November 26th, 2007

Modern Day Vikings

The Return of the Vikings
61 sailors navigate 2,000 treacherous miles using medieval technology.

After 965 years, the Sea Stallion—a replica of an 11th-century Viking vessel submerged off the coast of Denmark and built in Ireland—had finally come home. Although Vikings are famous for sailing across the Atlantic to North America, raiding the coasts of Europe, pillaging North Africa, navigating the rivers of Russia, and even exploring the Caspian Sea, historians know relatively little about the technology used in the Viking longships.
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 A Vision for the Future
Envision every human as equal at birth; in beauty, health, mental health, social strength and intelligence. A designed evolutionary system with goals and planning would provide all of these for every human. Only then can a truly egalitarian society be obtained.

It is natural (ethical, moral, expected) behavior for the human species to modify natural processes to its advantage. As the human species learns more and more about the genetic structure of the human, and its implications in form and culture, it will apply that knowledge (make use of it).
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Dark Earth

Black Gold of the Amazon
Secrets of that ancient “dark earth” could help solve the Amazon’s ecological problems today.

Before the Europeans arrived, this peninsula in the heart of the Amazon was home to communities with roads, irrigation, agriculture, soil management, ceramics, and extended trade. These civilizations were as complex as the southwestern Native American cultures that inhabited ChacoCanyon and Mesa Verde. But due to the scarcity of stone in the Amazon, the people built with wood, and over time the structures disintegrated, leaving little evidence of the culture.
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 The Last Oasis for Life
It might be a few billion years before an ad like this appears in your local paper, but it could show up for good reason.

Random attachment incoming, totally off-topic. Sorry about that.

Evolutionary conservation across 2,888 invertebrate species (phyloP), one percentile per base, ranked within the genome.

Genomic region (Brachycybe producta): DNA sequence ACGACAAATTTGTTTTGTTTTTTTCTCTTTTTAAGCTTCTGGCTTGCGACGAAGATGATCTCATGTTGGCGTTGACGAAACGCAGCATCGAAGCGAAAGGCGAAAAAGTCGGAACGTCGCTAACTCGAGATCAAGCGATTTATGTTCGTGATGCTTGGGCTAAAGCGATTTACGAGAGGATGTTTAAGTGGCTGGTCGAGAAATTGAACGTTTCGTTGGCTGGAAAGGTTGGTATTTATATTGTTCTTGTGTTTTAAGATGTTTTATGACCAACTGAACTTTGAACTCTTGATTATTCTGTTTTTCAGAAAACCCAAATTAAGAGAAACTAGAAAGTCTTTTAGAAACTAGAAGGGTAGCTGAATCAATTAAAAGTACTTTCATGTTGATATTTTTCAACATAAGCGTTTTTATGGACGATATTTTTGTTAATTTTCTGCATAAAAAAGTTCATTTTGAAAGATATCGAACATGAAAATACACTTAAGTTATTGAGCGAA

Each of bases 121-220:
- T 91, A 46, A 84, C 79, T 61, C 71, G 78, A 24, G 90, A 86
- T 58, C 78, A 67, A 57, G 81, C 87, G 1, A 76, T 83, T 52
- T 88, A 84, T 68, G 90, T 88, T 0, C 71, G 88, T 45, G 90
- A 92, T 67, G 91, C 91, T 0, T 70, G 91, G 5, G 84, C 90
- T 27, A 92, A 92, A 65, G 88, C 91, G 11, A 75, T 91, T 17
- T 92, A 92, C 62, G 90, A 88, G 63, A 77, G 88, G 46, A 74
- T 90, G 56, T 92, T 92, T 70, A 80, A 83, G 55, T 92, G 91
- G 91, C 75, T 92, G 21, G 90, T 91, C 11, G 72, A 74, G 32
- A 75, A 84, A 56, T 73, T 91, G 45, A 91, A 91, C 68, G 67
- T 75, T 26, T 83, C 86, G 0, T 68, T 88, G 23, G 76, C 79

According to a new computer model designed to understand how the conditions for life might arise in unlikely places, humble Pluto and its surroundings will have warmed to downright pleasant temperatures long after the Earth has been consumed by an expanding, dying Sun.
"It's Miami Beach for millions of years, potentially longer," Alan Stern, a planetary scientist at the Southwest Research Institute, says of Pluto's future.

Stern used existing data on the outer solar system, added in the latest theoretical expectations for the Sun's evolution, and analyzed it all from a biological perspective.
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Quote of the Day

“If courage wasn't a standard result of aging, it meant that the young could somehow acquire it as well.”
- Lawana Blackwell -

Person of the Week

Neil deGrasse Tyson
You can think of Neil deGrasse Tyson as the Carl Sagan of the 21st century.
Tyson, 47, is the undisputed inheritor of his late predecessor's mantle as the great explainer of all things cosmic. He has written seven popular books; stars in the PBS series Nova Science Now; and, perhaps most important, is the charismatic director of the venerable Hayden Planetarium, at the American Museum of Natural History in New York City.
"If we ever needed a scientifically literate population," says Tyson, "it's now. I get enormous satisfaction from knowing I'm doing something for society."

MILF of the Week